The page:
Profitec Pro 500 PID no flushing?

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slipchuck

#1: Post by slipchuck »

I just watched the WLL on the new 500 with PID and they stated that it doesn't need a cooling flush. Is this possible? How would the steaming power be if it was setup not to need a cooling flush?

Thanks

Randy
“There is nobody you can’t learn to like once you’ve heard their story.”

JayBeck

#2: Post by JayBeck » replying to slipchuck »

I saw this. They said something about 'fine tuning' of the E61 for the PID, etc but they never went into detail as to what that meant.

ben8jam

#3: Post by ben8jam »

The guy who sold me my non-PID 500 also told me they didn't need cooling flushes. So....

I think the only want to tell if that is possible on the PID'd 500 is to install a group thermometer or the scace and see how the machine operates at long idle vs short idle.

I thought the nature of HX and e61 meant you'd always need a cooling flush.... But again.. I'm too new to know.

DeGaulle

#4: Post by DeGaulle »

If you watch this video:

http://www.youtube.com/watch?v=pVrdQ5s0pNY

you will notice that the term "cooling flush" is avoided. An idling HX machine develops a thermal difference between the HX (hot) and the grouphead (cool). The HX flush serves to equalize this difference. I can imagine that a PID keeps a rock solid temperature in the boiler when the machine is idling instead of going through these on/off heating cycles. When you start an extraction however, the machine's dynamics cause a disturbance on this steady-state differential, PID or not. The HX flush Combined with the grouphead's thermal mass evens out this disturbance before you start the extraction. David Schomer explained it as "tricking the machine into thinking it is being used". With the thermosyphon tuned for home-use using flow restrictors and the like, the PID offers one more degree of freedom to the barista that will affect the machine's thermal behavior, but I tend to be skeptical of the thought that it delivers a noticeably more steady brew temperature without the infamous "cooling flush".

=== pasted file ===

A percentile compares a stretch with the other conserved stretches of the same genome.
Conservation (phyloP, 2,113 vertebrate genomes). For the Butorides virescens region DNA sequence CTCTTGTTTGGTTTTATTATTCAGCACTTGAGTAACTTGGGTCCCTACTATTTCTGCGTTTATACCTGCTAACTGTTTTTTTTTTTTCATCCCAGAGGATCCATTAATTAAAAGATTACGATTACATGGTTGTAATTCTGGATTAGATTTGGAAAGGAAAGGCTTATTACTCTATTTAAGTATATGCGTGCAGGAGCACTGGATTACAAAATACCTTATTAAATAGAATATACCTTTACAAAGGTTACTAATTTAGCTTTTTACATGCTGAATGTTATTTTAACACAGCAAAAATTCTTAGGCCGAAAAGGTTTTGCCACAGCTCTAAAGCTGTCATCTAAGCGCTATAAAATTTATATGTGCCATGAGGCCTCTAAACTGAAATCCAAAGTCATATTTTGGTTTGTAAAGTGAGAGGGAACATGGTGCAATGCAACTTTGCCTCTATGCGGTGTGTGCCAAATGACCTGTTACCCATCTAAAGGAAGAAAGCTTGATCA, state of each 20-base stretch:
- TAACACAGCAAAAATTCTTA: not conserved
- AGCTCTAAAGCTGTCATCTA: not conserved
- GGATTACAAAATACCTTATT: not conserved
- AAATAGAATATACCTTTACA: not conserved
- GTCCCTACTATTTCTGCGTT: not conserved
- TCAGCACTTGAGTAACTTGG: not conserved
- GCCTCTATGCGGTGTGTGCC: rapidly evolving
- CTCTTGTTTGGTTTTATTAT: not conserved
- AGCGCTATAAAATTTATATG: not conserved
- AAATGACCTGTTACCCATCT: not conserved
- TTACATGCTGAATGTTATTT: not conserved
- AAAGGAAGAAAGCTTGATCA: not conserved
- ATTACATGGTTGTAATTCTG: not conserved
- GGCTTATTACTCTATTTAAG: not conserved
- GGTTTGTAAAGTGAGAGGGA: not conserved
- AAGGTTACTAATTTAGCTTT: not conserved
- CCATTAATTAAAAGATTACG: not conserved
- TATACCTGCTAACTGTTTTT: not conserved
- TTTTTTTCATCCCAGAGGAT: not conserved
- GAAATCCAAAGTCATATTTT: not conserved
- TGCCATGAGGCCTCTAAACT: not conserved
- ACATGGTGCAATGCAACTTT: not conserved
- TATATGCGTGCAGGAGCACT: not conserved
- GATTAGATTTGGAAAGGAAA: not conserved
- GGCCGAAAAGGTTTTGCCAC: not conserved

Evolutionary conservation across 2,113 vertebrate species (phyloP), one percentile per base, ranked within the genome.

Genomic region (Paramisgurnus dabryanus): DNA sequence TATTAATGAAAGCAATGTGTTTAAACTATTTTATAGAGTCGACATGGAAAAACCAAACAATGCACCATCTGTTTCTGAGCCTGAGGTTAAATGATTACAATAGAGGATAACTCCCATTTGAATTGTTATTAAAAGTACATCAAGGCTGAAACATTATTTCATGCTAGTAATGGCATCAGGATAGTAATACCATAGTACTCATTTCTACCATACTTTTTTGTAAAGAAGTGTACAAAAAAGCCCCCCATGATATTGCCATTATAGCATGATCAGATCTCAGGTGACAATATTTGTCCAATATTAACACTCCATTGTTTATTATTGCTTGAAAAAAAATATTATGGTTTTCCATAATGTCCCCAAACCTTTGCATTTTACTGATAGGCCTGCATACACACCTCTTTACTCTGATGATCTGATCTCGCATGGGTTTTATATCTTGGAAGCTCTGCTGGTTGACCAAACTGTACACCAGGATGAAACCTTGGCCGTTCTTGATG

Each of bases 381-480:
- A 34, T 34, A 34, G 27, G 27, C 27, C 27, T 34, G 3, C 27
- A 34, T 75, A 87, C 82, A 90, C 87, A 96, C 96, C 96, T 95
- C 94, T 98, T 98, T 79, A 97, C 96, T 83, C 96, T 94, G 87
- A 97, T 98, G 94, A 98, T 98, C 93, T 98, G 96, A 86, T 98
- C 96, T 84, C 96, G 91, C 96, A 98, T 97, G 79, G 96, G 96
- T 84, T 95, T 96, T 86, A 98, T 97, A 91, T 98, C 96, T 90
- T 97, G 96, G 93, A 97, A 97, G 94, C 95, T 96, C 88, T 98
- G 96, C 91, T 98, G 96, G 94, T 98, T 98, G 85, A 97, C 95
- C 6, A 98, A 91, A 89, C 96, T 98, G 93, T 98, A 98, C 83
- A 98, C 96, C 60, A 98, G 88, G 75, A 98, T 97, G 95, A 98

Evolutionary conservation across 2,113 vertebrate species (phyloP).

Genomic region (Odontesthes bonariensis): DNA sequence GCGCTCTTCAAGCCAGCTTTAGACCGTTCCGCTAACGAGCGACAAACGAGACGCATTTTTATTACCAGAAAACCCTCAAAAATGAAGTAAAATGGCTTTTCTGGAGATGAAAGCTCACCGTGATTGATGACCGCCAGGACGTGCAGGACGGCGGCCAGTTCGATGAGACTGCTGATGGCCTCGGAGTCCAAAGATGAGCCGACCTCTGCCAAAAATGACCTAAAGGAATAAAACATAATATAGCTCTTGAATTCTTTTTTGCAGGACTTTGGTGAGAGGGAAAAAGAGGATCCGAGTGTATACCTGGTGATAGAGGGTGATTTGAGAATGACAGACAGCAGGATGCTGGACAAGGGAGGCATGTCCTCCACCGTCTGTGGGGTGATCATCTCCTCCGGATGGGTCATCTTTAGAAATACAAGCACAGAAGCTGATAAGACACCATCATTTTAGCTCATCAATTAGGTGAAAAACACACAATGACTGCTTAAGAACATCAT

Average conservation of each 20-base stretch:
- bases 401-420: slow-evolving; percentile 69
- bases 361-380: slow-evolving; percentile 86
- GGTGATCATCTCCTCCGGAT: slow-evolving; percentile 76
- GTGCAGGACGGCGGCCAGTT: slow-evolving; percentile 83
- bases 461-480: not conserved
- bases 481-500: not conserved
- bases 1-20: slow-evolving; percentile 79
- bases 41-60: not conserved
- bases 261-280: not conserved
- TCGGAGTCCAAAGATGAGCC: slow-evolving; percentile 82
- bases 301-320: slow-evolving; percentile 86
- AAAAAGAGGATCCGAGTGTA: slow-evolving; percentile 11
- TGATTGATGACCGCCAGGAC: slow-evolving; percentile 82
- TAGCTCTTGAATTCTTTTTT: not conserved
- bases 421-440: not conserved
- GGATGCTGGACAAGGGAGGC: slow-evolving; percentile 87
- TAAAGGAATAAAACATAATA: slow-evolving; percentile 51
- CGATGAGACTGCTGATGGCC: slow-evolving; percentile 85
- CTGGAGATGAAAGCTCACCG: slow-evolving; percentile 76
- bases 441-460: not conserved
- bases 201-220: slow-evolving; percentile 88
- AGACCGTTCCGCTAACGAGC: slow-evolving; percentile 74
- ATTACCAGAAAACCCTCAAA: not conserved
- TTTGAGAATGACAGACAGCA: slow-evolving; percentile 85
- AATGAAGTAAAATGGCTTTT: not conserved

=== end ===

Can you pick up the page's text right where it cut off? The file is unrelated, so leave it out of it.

Bert

JayBeck

#5: Post by JayBeck »

ben8jam wrote:The guy who sold me my non-PID 500 also told me they didn't need cooling flushes. So....

I think the only want to tell if that is possible on the PID'd 500 is to install a group thermometer or the scace and see how the machine operates at long idle vs short idle.

I thought the nature of HX and e61 meant you'd always need a cooling flush.... But again.. I'm too new to know.
I just rewatched the video and I think Marc needs to be more clear. What I think he is saying is that when using the machine back to back you don't need cooling flushes (like a 'dragon' machine or a PSTAT set very high). The PID is set to 252 degrees so it has to have some level of flash boiling as even the mass of the E61 can't fully bring that down to 200 degrees at the pull of a lever. If it can, I'll be shocked as this machine would seriously be putting DB machines to the test at this price range.

I can't wait for the first HBer to get one to see if it's just marketing or if it legitimately is more temperature stable than its PSTAT brethren.

I need to get an Eric's Thermometer I suppose for mine to see just how stable mine is.

User avatar
erics
Supporter ★

#6: Post by erics »

I need to get an Eric's Thermometer I suppose for mine to see just how stable mine is.